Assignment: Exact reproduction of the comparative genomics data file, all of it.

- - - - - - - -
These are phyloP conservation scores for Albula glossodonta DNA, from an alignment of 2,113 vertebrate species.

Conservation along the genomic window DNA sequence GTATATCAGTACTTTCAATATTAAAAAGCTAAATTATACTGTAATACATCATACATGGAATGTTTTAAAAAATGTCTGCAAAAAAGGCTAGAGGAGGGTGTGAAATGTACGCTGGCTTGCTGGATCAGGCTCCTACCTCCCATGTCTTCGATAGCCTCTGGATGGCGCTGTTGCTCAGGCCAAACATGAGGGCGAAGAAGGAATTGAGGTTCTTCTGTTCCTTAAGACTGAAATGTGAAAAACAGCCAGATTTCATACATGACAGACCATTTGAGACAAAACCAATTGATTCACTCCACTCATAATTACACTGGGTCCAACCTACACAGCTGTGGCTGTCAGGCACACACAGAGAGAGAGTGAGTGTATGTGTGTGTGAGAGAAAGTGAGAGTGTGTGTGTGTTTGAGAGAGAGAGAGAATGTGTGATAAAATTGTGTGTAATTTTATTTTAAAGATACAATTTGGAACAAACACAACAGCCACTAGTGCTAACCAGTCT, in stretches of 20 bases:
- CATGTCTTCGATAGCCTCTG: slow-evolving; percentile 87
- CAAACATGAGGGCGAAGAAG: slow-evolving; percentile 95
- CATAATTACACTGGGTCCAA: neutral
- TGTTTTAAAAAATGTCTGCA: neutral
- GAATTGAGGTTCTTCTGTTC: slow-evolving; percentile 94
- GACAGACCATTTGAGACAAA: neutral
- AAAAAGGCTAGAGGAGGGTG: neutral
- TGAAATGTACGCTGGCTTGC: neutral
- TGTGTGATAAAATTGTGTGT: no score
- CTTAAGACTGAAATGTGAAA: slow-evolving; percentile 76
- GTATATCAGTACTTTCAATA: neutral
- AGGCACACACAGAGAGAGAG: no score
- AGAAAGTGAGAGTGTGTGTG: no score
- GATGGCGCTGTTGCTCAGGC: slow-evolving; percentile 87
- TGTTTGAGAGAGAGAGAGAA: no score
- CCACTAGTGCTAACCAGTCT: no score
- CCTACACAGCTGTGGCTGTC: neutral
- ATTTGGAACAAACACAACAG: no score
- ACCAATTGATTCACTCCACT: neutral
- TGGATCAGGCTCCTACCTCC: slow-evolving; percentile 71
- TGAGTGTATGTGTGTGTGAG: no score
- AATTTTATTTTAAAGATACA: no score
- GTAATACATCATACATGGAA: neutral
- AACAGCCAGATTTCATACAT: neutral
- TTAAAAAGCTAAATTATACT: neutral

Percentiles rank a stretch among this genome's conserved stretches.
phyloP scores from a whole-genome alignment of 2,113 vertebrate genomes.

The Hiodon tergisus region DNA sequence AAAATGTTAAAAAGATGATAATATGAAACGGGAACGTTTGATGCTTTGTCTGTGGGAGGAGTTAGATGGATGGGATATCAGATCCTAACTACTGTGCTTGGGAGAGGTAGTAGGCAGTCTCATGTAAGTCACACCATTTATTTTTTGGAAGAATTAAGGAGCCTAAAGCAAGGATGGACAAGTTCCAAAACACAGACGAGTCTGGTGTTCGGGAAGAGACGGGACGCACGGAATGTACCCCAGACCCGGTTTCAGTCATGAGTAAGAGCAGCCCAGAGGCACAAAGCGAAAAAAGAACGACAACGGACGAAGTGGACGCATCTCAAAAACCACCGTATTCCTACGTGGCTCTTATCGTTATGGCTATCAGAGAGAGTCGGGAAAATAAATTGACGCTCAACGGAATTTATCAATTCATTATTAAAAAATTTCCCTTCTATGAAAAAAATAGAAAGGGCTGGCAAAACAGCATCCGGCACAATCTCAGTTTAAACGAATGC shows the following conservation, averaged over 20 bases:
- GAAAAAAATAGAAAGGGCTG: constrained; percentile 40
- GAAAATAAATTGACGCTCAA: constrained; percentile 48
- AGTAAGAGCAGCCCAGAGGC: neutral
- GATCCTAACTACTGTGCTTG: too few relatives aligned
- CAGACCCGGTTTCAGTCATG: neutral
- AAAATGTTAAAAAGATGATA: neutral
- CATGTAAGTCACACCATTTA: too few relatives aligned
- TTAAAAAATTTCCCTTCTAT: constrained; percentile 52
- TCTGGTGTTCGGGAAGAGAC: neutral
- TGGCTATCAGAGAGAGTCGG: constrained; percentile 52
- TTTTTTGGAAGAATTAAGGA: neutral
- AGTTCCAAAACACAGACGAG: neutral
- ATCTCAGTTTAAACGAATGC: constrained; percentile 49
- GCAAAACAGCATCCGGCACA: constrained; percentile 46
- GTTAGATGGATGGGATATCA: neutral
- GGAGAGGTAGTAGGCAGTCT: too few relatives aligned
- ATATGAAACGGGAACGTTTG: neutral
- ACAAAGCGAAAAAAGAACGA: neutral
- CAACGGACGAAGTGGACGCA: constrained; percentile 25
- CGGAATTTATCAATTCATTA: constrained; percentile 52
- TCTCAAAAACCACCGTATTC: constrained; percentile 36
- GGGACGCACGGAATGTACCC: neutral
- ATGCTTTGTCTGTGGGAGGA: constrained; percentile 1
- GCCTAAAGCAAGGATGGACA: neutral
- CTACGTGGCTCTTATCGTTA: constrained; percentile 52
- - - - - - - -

These are phyloP conservation scores for Albula glossodonta DNA, from an alignment of 2,113 vertebrate species.

Conservation along the genomic window DNA sequence GTATATCAGTACTTTCAATATTAAAAAGCTAAATTATACTGTAATACATCATACATGGAATGTTTTAAAAAATGTCTGCAAAAAAGGCTAGAGGAGGGTGTGAAATGTACGCTGGCTTGCTGGATCAGGCTCCTACCTCCCATGTCTTCGATAGCCTCTGGATGGCGCTGTTGCTCAGGCCAAACATGAGGGCGAAGAAGGAATTGAGGTTCTTCTGTTCCTTAAGACTGAAATGTGAAAAACAGCCAGATTTCATACATGACAGACCATTTGAGACAAAACCAATTGATTCACTCCACTCATAATTACACTGGGTCCAACCTACACAGCTGTGGCTGTCAGGCACACACAGAGAGAGAGTGAGTGTATGTGTGTGTGAGAGAAAGTGAGAGTGTGTGTGTGTTTGAGAGAGAGAGAGAATGTGTGATAAAATTGTGTGTAATTTTATTTTAAAGATACAATTTGGAACAAACACAACAGCCACTAGTGCTAACCAGTCT, in stretches of 20 bases:
- CATGTCTTCGATAGCCTCTG: slow-evolving; percentile 87
- CAAACATGAGGGCGAAGAAG: slow-evolving; percentile 95
- CATAATTACACTGGGTCCAA: neutral
- TGTTTTAAAAAATGTCTGCA: neutral
- GAATTGAGGTTCTTCTGTTC: slow-evolving; percentile 94
- GACAGACCATTTGAGACAAA: neutral
- AAAAAGGCTAGAGGAGGGTG: neutral
- TGAAATGTACGCTGGCTTGC: neutral
- TGTGTGATAAAATTGTGTGT: no score
- CTTAAGACTGAAATGTGAAA: slow-evolving; percentile 76
- GTATATCAGTACTTTCAATA: neutral
- AGGCACACACAGAGAGAGAG: no score
- AGAAAGTGAGAGTGTGTGTG: no score
- GATGGCGCTGTTGCTCAGGC: slow-evolving; percentile 87
- TGTTTGAGAGAGAGAGAGAA: no score
- CCACTAGTGCTAACCAGTCT: no score
- CCTACACAGCTGTGGCTGTC: neutral
- ATTTGGAACAAACACAACAG: no score
- ACCAATTGATTCACTCCACT: neutral
- TGGATCAGGCTCCTACCTCC: slow-evolving; percentile 71
- TGAGTGTATGTGTGTGTGAG: no score
- AATTTTATTTTAAAGATACA: no score
- GTAATACATCATACATGGAA: neutral
- AACAGCCAGATTTCATACAT: neutral
- TTAAAAAGCTAAATTATACT: neutral

Percentiles rank a stretch among this genome's conserved stretches.
phyloP scores from a whole-genome alignment of 2,113 vertebrate genomes.

The Hiodon tergisus region DNA sequence AAAATGTTAAAAAGATGATAATATGAAACGGGAACGTTTGATGCTTTGTCTGTGGGAGGAGTTAGATGGATGGGATATCAGATCCTAACTACTGTGCTTGGGAGAGGTAGTAGGCAGTCTCATGTAAGTCACACCATTTATTTTTTGGAAGAATTAAGGAGCCTAAAGCAAGGATGGACAAGTTCCAAAACACAGACGAGTCTGGTGTTCGGGAAGAGACGGGACGCACGGAATGTACCCCAGACCCGGTTTCAGTCATGAGTAAGAGCAGCCCAGAGGCACAAAGCGAAAAAAGAACGACAACGGACGAAGTGGACGCATCTCAAAAACCACCGTATTCCTACGTGGCTCTTATCGTTATGGCTATCAGAGAGAGTCGGGAAAATAAATTGACGCTCAACGGAATTTATCAATTCATTATTAAAAAATTTCCCTTCTATGAAAAAAATAGAAAGGGCTGGCAAAACAGCATCCGGCACAATCTCAGTTTAAACGAATGC shows the following conservation, averaged over 20 bases:
- GAAAAAAATAGAAAGGGCTG: constrained; percentile 40
- GAAAATAAATTGACGCTCAA: constrained; percentile 48
- AGTAAGAGCAGCCCAGAGGC: neutral
- GATCCTAACTACTGTGCTTG: too few relatives aligned
- CAGACCCGGTTTCAGTCATG: neutral
- AAAATGTTAAAAAGATGATA: neutral
- CATGTAAGTCACACCATTTA: too few relatives aligned
- TTAAAAAATTTCCCTTCTAT: constrained; percentile 52
- TCTGGTGTTCGGGAAGAGAC: neutral
- TGGCTATCAGAGAGAGTCGG: constrained; percentile 52
- TTTTTTGGAAGAATTAAGGA: neutral
- AGTTCCAAAACACAGACGAG: neutral
- ATCTCAGTTTAAACGAATGC: constrained; percentile 49
- GCAAAACAGCATCCGGCACA: constrained; percentile 46
- GTTAGATGGATGGGATATCA: neutral
- GGAGAGGTAGTAGGCAGTCT: too few relatives aligned
- ATATGAAACGGGAACGTTTG: neutral
- ACAAAGCGAAAAAAGAACGA: neutral
- CAACGGACGAAGTGGACGCA: constrained; percentile 25
- CGGAATTTATCAATTCATTA: constrained; percentile 52
- TCTCAAAAACCACCGTATTC: constrained; percentile 36
- GGGACGCACGGAATGTACCC: neutral
- ATGCTTTGTCTGTGGGAGGA: constrained; percentile 1
- GCCTAAAGCAAGGATGGACA: neutral
- CTACGTGGCTCTTATCGTTA: constrained; percentile 52